Since there’s no messing around directly with TCP/IP to get the disc-caddy attached to your network – the client does all the work and makes IP setup a non-issue. According to the IOCell's press release its client-to-device communication makes transfer rates faster than a regular NAS device because it’s a more direct communication with your computer.
Streaming Media with IOCell NetDisk
Here's where I finally get to run the 351UNE and the NDAS system through its media streaming paces. I am thoroughly pleased to report that it was able to smoothly stream anything I threw at it. I used both the PlayStation 3 and the Patriot Box Office Media Player to playback media files directly to my home theater system. The NetDisk device has to stream to a media server, a service running on a computer that in turn communicates with your media player set-top-box. The Media Player service I use is the free PS3-Media Server software. Don’t let the name fool you – it isn't just for PS3. The free app works wonders for just about any media server including the Patriot Box.
I plugged in a 2TB Seagate HDD into the 351UNE. It’s not an ultra-fast drive but no slouch either, featuring 5900-RPM spin speed, SATA 6Gb/s interface with 64MB cache it’s pretty much average today. I was able to acquire transfer rates through that exceeded 38MB/s making it very fast for any NAS drive.
When it came to streaming media it was a dream! It was able to stream 1080p/5.1 media files, going through the media player service on the computer (of course) and it had no problem at all with lossless two-channel music files.
The advantages in favor of IOCell’s NetDisk storage caddy include price and serviceable speed for streaming media. You can’t go wrong at around $40 (MSRP might be $60 but you can find it for less on the street) plus the price of the SATA drive you insert into it. While it's not for an admin overseeing a large network, going station-to-station to install the client software is not necessary on a proper NAS device. But for inexpensive, easy-to-use expanded storage for the home it's an excellent solution. What makes it such a great value? Because it streams! There’s no sense in toying with any storage device that can’t stream heavy-duty media files.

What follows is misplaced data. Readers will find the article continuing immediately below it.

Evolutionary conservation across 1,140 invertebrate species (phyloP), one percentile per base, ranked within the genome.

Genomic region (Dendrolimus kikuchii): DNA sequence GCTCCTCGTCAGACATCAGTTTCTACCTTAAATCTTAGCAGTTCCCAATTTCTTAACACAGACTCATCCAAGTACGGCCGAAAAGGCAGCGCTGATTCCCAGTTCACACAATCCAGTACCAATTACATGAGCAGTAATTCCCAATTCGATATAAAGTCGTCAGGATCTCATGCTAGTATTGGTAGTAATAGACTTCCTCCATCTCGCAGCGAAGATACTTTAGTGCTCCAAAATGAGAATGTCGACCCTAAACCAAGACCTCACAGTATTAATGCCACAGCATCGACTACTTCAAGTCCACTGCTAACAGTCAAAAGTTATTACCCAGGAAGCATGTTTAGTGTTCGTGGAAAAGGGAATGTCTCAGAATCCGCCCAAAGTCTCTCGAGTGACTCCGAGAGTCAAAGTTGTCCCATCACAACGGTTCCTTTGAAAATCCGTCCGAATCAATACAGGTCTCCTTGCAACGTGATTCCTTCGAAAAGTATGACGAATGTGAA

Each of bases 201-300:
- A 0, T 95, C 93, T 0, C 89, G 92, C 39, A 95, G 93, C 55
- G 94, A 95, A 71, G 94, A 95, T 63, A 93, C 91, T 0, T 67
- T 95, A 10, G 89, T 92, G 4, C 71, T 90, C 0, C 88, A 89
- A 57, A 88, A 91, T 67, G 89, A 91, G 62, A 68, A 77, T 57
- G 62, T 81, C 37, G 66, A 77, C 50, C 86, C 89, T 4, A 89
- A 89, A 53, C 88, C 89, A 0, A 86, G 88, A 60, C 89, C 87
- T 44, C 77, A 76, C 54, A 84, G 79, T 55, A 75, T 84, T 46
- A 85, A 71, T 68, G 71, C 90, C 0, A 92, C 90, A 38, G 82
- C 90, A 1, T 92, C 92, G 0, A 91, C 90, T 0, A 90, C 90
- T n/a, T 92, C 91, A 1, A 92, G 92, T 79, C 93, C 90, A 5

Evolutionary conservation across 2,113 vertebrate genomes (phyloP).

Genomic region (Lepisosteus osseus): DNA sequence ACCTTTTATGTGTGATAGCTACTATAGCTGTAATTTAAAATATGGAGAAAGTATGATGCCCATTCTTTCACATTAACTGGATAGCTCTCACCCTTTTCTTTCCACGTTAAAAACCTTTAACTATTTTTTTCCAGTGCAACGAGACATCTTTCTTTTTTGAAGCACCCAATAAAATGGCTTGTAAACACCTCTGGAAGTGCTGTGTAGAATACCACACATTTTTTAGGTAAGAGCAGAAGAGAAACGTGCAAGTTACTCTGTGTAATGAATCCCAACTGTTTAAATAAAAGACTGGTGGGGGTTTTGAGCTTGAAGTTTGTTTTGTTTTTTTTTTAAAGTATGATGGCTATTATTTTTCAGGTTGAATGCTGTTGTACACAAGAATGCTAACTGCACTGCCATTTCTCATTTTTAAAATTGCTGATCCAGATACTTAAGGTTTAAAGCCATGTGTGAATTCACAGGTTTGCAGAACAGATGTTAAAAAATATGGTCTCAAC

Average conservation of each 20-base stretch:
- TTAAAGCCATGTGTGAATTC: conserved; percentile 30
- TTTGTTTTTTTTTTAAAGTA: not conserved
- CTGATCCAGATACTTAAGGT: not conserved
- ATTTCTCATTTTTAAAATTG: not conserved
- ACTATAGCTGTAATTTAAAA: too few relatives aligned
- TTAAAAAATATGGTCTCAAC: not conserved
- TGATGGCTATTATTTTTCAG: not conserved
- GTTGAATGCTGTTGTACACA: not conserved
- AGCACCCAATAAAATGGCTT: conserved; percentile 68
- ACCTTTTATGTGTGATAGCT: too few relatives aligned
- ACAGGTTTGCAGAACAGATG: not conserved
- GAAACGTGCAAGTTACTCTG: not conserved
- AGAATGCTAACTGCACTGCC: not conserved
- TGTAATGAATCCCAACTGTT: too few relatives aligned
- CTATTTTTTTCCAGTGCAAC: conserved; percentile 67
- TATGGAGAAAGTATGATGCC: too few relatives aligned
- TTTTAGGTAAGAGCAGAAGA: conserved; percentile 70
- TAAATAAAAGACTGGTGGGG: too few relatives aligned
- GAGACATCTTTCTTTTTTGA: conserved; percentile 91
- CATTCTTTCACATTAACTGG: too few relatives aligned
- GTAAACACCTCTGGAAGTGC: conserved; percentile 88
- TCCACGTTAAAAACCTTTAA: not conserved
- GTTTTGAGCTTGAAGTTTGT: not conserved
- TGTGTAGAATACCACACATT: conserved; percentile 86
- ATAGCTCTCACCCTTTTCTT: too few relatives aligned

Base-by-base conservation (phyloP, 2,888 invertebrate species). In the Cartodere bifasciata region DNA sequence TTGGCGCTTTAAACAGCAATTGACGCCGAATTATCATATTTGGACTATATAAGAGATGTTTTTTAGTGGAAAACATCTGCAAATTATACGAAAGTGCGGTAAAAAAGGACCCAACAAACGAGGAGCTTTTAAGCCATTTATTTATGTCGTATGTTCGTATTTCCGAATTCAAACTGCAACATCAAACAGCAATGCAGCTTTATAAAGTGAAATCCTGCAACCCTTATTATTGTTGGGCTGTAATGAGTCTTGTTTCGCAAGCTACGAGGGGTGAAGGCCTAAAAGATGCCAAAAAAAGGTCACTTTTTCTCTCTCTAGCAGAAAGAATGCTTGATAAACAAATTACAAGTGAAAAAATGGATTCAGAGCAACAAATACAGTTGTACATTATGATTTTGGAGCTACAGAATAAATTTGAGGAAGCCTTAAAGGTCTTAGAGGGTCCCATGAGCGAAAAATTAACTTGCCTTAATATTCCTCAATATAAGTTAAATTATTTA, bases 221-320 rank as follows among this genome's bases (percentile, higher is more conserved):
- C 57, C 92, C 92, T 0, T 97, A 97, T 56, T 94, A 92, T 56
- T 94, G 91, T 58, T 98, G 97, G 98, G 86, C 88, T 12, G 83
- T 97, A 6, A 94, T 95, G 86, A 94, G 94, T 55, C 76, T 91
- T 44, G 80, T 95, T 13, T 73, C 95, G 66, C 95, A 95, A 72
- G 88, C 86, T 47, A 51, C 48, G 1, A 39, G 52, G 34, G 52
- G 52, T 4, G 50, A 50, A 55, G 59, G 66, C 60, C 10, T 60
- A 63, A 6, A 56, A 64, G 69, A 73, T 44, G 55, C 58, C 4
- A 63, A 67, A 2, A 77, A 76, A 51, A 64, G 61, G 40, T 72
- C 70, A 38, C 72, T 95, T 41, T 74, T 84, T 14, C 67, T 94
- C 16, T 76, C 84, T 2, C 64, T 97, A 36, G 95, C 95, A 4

If the highly affordable NetDisk Solo sounds like a good option to you, I would recommend ensuring you have a back-up of all your valuable media or going with the upgraded NetDisk DUO with RAID 1. The media you save could be your own!
The Score Card
The scoring below is based on each piece of equipment doing the duty it is designed for. The numbers are weighed heavily with respect to the individual cost of each unit, thus giving a rating roughly equal to:
Performance × Price Factor/Value = Rating
Audioholics.com note: The ratings indicated below are based on subjective listening and objective testing of the product in question. The rating scale is based on performance/value ratio. If you notice better performing products in future reviews that have lower numbers in certain areas, be aware that the value factor is most likely the culprit. Other Audioholics reviewers may rate products solely based on performance, and each reviewer has his/her own system for ratings.
Audioholics Rating Scale
- — Excellent
- — Very Good
- — Good
- — Fair
- — Poor
|High Definition Video Performance|
|High Definition Audio Performance|
|Streaming Media Performance|
|Ergonomics & Usability|
|Ease of Setup|
|Fit and Finish|
faster than usb 2 - true that...
how it's different from any usb storage? (other than the fact Ethernet cable could be much longer)
It can be used as a USB storage device. But it's primary strength is as an Ethernet storage. When it's on, attached to your network and you have the client software installed - it's used as a drive on your computer. Communication to that drive will be much faster than USB - but slower than SATA.
So - how it's different from any usb storage? (other than the fact Ethernet cable could be much longer)